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Usborne’s Anna Howorth reports on her company’s efforts to increase its diversity, and shares tips for other publishers considering projects
We are aware at Usborne, as I’m sure all publishers are, of the ongoing conversation about the lack of diversity in the industry. We’re keen to do something to tackle this as soon as possible—but when faced with a complex problem it is easy to feel that if you can’t solve it there’s no point doing anything. To overcome this, we decided that we would just do something. It might not be perfect, but it would be a start. Our mantra was ‘start with what you can do’.

Who’s the Usborne Academy for?

When advertising this opportunity, we stated that it was for ‘people from backgrounds currently under-represented in the publishing industry’. We wanted to leave that as open as possible, and provide the opportunity for anyone who wanted to spend time at Usborne but who wouldn’t be able to without the support of this scheme—for whatever reason. There are so many barriers to working in publishing, many of them economic, and after we launched the Usborne Academy I received a great email from Sophie Waddy at the Society of Young Publishers that summed this up:
“As someone who didn’t grow up in London, I can’t begin to describe how valuable this scheme is. Publishers need to recognise that not only have they been asking people to work for free, they’re actually expecting them to pay for the privilege of work experience. If you have to take holiday from your summer job, then spend a month’s wages to travel in and out of London every day, it can be draining on both your energy and your resources.”

What we offered

We knew that we wanted to offer an all-expenses-paid opportunity because we felt that was the only way to break down those economic barriers. Not everyone has someone in London to stay with, or financial support from their parents, or free time during summer holidays. So we decided to cover the biggest investments: travel and accommodation. We offered return train fares from anywhere in the UK, a Travelcard for the week and six nights in university halls (Sunday to Saturday so they could do a full Monday to Friday in the office). Knowing that people might need to take unpaid leave from jobs to take part, we also offered the London Living Wage for a 40-hour week. That came to about £800 per person, and about half of that was the cost of wages. This shows that anyone doing a week’s unpaid placement might realistically need to spend £400 for the privilege. Based on these costs and the staff time and office space we’d need, we decided we could offer eight places.

Other costs to consider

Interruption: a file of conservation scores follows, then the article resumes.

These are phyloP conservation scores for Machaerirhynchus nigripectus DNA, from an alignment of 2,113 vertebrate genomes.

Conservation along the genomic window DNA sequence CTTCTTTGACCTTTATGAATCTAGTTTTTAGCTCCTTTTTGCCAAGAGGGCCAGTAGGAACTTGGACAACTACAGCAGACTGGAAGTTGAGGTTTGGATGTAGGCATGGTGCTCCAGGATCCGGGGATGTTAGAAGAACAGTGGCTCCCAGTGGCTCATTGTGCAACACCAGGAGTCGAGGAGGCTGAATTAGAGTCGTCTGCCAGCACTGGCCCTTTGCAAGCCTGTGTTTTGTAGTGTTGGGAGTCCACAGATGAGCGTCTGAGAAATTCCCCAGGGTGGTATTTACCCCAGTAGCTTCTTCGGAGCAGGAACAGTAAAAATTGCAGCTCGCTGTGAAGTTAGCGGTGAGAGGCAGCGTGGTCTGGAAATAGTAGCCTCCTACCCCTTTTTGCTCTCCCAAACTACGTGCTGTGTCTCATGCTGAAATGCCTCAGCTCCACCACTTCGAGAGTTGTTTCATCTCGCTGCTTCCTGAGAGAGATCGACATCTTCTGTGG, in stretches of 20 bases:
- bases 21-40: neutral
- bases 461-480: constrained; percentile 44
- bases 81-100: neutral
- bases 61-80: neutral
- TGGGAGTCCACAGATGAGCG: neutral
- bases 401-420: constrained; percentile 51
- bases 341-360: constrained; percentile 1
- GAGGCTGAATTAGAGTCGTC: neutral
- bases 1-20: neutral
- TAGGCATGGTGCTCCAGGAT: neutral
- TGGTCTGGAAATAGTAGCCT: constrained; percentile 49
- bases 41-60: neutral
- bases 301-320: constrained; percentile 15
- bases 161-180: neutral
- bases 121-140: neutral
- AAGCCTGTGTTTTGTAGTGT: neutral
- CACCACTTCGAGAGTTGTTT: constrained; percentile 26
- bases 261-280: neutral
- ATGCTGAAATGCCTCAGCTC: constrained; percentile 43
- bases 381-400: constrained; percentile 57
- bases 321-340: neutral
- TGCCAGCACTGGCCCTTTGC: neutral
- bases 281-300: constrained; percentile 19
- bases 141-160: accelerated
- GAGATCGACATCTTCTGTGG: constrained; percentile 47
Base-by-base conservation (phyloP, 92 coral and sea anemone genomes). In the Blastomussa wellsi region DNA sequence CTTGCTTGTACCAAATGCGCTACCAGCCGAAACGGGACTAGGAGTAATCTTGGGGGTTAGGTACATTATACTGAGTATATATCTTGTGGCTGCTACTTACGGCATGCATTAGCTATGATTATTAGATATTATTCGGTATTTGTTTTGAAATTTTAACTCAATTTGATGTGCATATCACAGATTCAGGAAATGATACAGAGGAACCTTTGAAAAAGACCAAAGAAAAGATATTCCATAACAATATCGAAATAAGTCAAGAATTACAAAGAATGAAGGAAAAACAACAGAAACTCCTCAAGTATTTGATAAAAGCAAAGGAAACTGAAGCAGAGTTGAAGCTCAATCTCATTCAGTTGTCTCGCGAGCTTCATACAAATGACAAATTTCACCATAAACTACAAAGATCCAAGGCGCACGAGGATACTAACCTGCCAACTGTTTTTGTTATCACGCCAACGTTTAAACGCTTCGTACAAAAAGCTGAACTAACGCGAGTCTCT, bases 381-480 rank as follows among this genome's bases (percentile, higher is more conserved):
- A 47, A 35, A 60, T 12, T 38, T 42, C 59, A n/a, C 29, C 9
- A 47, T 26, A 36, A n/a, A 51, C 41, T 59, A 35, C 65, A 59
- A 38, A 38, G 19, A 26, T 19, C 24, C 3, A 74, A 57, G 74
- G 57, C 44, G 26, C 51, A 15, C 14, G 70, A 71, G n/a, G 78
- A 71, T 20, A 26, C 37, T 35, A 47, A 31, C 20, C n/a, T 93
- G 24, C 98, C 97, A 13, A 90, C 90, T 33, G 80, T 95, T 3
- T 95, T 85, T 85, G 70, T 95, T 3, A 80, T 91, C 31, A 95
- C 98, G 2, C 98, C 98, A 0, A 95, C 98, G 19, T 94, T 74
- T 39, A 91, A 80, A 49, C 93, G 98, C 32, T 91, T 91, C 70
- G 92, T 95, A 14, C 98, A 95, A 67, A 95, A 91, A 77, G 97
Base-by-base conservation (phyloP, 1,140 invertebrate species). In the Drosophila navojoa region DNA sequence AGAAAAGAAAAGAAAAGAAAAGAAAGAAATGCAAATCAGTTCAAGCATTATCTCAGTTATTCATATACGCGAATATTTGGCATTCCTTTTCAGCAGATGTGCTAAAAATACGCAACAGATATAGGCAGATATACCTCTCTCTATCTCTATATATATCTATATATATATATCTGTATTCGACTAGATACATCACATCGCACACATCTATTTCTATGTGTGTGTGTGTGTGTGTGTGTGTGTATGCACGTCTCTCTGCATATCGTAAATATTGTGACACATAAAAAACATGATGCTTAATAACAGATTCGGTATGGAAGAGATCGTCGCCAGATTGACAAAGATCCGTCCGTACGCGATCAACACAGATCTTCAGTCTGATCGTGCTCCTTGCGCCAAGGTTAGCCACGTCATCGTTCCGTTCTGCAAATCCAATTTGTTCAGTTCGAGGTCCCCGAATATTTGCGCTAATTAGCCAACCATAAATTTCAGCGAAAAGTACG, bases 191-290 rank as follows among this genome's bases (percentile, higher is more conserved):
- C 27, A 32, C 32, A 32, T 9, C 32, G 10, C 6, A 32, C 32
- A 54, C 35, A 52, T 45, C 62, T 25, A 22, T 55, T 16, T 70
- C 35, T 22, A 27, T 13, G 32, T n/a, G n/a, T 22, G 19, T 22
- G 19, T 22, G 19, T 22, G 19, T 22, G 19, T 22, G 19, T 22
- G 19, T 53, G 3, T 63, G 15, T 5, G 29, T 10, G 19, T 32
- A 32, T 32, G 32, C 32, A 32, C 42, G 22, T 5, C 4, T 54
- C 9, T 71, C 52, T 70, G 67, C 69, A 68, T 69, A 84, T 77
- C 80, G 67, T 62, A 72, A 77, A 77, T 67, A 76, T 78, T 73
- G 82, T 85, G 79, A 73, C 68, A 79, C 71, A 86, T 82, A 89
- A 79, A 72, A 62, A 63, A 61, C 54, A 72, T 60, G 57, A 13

Another major cost was consultancy, as we didn’t have the staff time in-house to manage the selection process (we had about 275 applications). With hindsight we could have reduced costs in that area, so I’d say to other publishers considering a scheme like this: you need either staff time for the selection process or budget to outsource it, so plan that out from the start. We did find it invaluable to work with a diversity expert though, so I would recommend seeking expert advice if only to help with this process. We also paid for quite a few extras such as lunches each day and kitties for after-work socials.

What we learned

For any other independent publishers considering doing something like this, here are three lessons we learned from the first Usborne Academy week.

1 Don’t underestimate the staff time involved

The selection process was more time-consuming than we estimated, and we overspent on consultancy because of that. We were also pushed for staff time during the week itself, as there was a lot of extra admin we hadn’t considered. And although each person only spent a half-day in each department, that did add up to some departments having people with them all day every day.

2 Do as much planning in advance as possible

I’d recommend making final selections as early as possible so that you know who is going to be with you. We pre-booked accommodation, but of course we couldn’t book travel until the candidates were selected.

3 It was brilliant

We were all bowled over by how lovely, smart and talented the Usborne Academy 8 were; how much they enjoyed the week; and how much we enjoyed having them around. They told us that they found the experience really useful, they got on brilliantly as a group, and it was great to see them grow in confidence during the week. We’ve also had loads of positive feedback from staff about how proud they are to work for a publisher who is taking action on diversity and trying to do something positive.
If you are thinking about running a similar scheme at your company and have further questions, I would be happy for you to email me at annah@usborne.co.uk.
Anna Howorth is director of global branding and UK marketing at Usborne. Click here for more about the Usborne Academy. The SYP has blogs about the Academy here and here.

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